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A pre-glam David Bowie jams at a party thrown by publicist and future nightclub impresario and DJ Rodney Bingenheimer in January 1971, in Los Angeles, California. (Photo by Earl Leaf/Michael Ochs Archives/Getty Images)


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Bowie poses for a portrait to promote the release of his “Hunky Dory” album in December 1971 in London, England. (Photo by Michael Ochs Archives/Getty Images)

Inspired by the business of character creation, he went on to portray infamous rock star Ziggy Stardust, central figure of 1972 release The Rise and Fall of Ziggy Stardust and the Spiders from Mars. wrote that the flamboyant and tragic Stardust “signaled a new age in rock music, one that seemed to officially announce the end of the 1960s and the Woodstock era.”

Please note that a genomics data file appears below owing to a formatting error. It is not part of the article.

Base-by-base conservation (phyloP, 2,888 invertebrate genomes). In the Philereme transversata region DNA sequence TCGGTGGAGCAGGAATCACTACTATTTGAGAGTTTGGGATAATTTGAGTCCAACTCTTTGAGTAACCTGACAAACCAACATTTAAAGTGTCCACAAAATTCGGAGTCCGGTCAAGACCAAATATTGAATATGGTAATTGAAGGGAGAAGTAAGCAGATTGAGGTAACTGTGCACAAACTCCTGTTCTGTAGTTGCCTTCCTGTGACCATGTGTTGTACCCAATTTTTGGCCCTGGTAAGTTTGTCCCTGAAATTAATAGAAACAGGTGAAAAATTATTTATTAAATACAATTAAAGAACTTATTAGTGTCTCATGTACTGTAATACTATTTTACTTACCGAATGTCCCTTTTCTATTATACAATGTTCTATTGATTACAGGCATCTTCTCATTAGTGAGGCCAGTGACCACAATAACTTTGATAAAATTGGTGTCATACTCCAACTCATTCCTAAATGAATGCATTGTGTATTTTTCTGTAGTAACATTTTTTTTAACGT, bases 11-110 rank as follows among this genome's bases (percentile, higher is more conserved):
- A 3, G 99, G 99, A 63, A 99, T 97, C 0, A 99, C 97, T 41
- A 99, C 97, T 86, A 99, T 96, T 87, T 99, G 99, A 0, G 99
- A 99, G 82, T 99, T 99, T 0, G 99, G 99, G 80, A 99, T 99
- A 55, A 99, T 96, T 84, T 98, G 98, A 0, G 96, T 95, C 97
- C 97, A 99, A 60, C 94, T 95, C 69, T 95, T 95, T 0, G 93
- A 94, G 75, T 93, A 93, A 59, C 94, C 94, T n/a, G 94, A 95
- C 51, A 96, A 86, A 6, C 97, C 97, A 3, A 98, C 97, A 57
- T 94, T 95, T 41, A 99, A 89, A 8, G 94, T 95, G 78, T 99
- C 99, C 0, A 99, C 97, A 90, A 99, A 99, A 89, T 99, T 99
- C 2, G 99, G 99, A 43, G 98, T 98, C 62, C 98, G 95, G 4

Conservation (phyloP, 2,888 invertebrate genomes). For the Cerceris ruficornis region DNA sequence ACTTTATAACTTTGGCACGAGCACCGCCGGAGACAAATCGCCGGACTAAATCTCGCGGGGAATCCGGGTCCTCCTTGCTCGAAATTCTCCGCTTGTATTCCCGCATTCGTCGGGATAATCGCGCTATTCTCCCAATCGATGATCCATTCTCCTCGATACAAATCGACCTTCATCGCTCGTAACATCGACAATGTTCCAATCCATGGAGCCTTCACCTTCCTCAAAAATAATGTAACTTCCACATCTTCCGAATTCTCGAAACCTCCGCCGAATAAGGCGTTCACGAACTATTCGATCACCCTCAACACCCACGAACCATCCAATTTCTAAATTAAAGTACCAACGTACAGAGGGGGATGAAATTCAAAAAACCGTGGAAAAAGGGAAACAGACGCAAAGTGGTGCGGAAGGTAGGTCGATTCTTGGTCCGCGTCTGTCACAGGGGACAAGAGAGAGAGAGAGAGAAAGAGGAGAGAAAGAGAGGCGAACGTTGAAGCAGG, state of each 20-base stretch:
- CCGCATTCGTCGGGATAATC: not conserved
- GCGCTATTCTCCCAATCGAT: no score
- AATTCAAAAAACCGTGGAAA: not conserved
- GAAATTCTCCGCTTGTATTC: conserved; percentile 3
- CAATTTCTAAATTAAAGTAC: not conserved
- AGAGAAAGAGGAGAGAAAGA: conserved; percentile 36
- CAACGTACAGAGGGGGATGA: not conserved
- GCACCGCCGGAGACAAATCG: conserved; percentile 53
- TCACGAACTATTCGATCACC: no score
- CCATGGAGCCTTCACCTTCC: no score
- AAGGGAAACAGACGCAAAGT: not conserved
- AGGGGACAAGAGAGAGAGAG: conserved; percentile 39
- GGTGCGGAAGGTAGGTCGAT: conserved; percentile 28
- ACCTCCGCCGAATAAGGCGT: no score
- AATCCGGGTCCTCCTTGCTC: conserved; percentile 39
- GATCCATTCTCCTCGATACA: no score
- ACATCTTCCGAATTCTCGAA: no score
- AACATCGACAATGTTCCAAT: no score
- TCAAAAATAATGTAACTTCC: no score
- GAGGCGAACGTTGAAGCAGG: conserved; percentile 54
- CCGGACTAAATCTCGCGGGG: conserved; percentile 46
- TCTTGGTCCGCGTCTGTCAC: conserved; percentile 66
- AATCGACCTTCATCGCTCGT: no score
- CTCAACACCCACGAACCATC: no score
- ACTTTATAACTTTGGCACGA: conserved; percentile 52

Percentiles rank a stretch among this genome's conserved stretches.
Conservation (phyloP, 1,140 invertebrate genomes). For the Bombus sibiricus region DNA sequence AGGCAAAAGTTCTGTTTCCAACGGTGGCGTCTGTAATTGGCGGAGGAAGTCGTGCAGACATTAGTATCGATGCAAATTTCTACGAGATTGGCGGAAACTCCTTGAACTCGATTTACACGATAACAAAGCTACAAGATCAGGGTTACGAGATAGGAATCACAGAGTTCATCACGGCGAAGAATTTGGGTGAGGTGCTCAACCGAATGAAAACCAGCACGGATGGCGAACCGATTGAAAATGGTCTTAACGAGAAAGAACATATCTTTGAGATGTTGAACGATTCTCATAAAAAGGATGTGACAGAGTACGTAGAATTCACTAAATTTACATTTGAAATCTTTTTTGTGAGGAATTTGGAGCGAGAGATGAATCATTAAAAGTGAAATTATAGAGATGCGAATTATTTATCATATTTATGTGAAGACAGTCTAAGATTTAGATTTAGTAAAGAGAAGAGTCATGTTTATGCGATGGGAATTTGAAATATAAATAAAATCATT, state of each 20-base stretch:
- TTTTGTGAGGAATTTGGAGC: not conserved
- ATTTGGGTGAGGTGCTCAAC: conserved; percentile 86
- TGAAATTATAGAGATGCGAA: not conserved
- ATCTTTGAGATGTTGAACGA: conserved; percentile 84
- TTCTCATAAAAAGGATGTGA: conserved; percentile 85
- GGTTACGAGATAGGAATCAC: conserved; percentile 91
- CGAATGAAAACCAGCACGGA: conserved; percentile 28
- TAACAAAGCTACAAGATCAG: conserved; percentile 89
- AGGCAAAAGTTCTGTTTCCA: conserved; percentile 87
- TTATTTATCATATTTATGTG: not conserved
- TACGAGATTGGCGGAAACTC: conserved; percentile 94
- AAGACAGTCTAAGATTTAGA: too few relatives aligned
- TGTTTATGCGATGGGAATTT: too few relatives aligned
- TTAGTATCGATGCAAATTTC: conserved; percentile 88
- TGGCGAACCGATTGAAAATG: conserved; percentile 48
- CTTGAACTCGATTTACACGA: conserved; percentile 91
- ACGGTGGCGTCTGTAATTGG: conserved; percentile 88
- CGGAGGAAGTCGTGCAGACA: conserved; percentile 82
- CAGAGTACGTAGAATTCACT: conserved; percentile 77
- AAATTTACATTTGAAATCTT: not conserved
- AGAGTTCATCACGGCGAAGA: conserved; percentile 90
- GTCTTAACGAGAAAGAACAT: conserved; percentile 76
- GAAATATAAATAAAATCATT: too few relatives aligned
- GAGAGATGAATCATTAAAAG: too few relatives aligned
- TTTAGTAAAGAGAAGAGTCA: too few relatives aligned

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David Bowie performs on stage on his Ziggy Stardust/Aladdin Sane tour in London, 1973. (Photo by Michael Putland/Getty Images)


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David Bowie performs ‘Rebel Rebel’ on the TV show TopPop on 7th February 1974 (Photo by Gijsbert Hanekroot/Redferns)

For Bowie, a brilliant but self-deprecating performer who found it difficult appearing as himself, Ziggy was a perfect solution. He drew on various influences for the character’s look. “I mean he was half out of sci-fi rock and half out of the Japanese theater,” he told PBS. “The clothes were, at that time, simply outrageous.”

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David Bowie performs onstage during his “Ziggy Stardust” era in 1973. (Photo by Michael Ochs Archives/Getty Images)